Highline Lake: A Case Study in Invasive Species Management

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Highline Lake in Colorado is the state's first reservoir to be infested with zebra mussels, a nuisance species that can cause damage to infrastructure and threaten water quality.

Wildlife officials are still evaluating options to eradicate the mussels and stop the spread into other bodies of water in the state.

One option is to lower or drain the lake in 2024, which would be a complex and challenging undertaking.

Another option is to use chemical treatments, which are effective at killing zebra mussels but can also harm other aquatic life.

While officials work on a long-term solution, an emergency fish salvage is in place at Highline Lake, meaning anglers can catch and keep as many fish as they want.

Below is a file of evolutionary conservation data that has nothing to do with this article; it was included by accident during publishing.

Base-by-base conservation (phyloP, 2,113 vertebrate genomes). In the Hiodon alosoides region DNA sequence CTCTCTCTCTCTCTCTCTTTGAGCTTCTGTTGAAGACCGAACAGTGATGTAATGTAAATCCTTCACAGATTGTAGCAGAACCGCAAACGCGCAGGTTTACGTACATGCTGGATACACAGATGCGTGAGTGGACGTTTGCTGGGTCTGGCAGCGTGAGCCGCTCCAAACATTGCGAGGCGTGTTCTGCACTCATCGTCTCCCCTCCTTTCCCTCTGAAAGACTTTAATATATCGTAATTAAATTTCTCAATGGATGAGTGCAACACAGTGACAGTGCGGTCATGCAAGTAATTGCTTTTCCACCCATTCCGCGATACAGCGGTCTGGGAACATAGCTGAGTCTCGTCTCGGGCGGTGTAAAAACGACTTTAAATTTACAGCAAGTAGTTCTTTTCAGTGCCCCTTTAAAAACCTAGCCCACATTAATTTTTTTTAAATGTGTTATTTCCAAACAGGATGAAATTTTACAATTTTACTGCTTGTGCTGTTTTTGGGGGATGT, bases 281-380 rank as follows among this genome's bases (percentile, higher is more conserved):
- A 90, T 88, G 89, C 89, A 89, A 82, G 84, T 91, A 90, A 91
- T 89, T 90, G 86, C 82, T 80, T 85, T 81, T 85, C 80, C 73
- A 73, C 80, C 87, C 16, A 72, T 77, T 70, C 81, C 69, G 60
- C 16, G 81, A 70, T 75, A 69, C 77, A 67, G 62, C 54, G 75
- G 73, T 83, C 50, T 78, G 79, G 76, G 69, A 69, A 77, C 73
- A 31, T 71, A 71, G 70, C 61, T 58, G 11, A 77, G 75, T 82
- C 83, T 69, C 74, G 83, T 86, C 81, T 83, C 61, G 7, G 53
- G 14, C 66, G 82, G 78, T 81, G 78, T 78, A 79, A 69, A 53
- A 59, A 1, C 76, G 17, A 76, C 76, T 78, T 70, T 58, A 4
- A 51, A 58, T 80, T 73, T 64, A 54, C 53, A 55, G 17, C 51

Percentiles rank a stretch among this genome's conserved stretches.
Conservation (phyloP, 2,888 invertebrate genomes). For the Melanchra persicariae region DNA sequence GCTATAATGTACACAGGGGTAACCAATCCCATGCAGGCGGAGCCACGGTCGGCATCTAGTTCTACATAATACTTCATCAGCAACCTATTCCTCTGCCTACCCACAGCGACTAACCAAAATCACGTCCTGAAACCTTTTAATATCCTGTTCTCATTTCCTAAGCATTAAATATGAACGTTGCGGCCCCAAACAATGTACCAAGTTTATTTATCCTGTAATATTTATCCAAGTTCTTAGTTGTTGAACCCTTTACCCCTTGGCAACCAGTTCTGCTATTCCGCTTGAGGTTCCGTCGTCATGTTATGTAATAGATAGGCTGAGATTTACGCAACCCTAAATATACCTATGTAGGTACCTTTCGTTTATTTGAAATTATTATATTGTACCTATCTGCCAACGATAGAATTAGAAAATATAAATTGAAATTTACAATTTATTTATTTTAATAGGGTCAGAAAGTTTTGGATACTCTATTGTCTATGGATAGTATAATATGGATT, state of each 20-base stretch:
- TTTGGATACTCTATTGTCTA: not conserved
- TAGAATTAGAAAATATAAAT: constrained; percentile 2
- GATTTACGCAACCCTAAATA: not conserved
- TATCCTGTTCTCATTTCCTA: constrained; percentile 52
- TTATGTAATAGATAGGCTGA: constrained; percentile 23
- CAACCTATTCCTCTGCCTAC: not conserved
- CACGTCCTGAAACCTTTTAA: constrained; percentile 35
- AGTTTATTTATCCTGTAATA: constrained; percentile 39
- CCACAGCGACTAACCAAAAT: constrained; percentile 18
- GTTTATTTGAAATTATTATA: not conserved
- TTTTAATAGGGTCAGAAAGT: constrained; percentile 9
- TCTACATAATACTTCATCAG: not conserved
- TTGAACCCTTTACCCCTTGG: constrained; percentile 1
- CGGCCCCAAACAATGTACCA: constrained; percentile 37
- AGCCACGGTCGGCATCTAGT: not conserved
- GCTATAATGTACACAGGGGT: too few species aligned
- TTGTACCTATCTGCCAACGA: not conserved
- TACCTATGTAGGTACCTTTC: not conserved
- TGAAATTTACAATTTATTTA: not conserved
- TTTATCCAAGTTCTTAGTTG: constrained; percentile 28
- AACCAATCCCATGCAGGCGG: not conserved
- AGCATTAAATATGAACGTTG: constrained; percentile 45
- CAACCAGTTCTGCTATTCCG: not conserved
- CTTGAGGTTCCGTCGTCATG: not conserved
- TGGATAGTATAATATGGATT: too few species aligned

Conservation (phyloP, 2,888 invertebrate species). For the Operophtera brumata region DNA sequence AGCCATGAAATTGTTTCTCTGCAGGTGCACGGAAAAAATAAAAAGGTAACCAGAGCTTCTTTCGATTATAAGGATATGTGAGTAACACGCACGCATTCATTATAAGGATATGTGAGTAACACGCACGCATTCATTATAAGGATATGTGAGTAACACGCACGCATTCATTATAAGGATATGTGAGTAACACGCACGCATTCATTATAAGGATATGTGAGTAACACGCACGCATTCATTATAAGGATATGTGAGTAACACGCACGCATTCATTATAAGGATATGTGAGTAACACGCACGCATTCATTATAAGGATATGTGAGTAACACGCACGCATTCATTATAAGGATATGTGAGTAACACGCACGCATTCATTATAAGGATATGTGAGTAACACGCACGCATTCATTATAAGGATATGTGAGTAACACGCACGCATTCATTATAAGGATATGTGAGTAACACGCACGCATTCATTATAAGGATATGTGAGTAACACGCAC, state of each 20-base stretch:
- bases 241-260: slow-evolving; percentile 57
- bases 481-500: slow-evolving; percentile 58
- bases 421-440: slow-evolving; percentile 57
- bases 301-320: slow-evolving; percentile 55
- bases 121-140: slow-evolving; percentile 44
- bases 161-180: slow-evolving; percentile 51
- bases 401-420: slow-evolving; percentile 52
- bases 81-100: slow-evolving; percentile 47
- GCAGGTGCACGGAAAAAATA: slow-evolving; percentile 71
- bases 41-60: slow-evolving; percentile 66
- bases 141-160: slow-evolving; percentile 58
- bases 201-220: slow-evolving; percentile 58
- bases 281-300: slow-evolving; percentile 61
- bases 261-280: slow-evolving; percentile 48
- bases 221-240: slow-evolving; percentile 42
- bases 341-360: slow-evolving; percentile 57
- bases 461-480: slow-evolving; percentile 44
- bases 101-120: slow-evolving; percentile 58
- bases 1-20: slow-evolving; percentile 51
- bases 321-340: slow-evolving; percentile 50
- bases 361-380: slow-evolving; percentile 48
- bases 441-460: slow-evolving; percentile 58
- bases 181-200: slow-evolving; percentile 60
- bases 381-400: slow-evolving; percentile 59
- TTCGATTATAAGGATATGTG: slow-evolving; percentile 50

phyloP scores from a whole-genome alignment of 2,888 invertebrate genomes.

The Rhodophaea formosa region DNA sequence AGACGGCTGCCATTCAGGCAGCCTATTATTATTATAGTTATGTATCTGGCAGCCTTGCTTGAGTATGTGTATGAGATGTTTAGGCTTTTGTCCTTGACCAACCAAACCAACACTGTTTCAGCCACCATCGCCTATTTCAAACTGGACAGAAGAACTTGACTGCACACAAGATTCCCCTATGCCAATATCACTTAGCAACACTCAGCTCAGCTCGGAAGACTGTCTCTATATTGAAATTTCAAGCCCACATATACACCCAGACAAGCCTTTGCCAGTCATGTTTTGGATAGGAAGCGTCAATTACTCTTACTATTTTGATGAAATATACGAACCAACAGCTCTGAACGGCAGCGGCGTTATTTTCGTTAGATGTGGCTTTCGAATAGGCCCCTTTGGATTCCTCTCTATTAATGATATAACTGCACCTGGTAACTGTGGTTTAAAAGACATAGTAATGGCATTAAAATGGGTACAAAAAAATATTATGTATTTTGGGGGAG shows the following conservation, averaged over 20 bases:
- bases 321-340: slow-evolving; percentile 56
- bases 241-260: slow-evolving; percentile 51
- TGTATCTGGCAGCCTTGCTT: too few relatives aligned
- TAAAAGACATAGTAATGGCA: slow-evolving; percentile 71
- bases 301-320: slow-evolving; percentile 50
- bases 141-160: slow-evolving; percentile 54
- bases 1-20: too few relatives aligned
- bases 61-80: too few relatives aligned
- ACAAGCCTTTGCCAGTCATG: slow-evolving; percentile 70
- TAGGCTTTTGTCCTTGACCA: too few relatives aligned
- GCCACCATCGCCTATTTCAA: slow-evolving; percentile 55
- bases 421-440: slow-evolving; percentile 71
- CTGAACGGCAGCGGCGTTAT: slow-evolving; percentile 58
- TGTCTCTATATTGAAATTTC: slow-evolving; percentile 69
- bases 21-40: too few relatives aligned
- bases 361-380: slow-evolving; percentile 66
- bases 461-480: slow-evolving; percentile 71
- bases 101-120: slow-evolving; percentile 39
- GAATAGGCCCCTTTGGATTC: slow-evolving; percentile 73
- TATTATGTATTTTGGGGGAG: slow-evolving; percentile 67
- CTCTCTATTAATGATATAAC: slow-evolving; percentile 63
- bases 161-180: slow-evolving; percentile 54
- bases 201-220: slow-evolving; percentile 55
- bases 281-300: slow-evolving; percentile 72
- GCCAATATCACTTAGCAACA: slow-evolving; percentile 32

Zebra mussels are tiny organisms with big impacts. They attach to solid surfaces and clog boat engines and water distribution pipes.

They can also filter large amounts of water, consuming nutrients needed by other fish and plants in the ecosystem.

The discovery of zebra mussels at Highline Lake is a reminder of the importance of preventing the introduction of invasive species.

Anglers and waterfowl hunters can help by cleaning, draining, and drying their gear before traveling to and entering any new body of water.

The Highline Lake case study is a reminder of the challenges of managing invasive species and the importance of taking steps to prevent their introduction.

The outcome of the eradication efforts at Highline Lake will have implications for other water bodies in Colorado and across the country.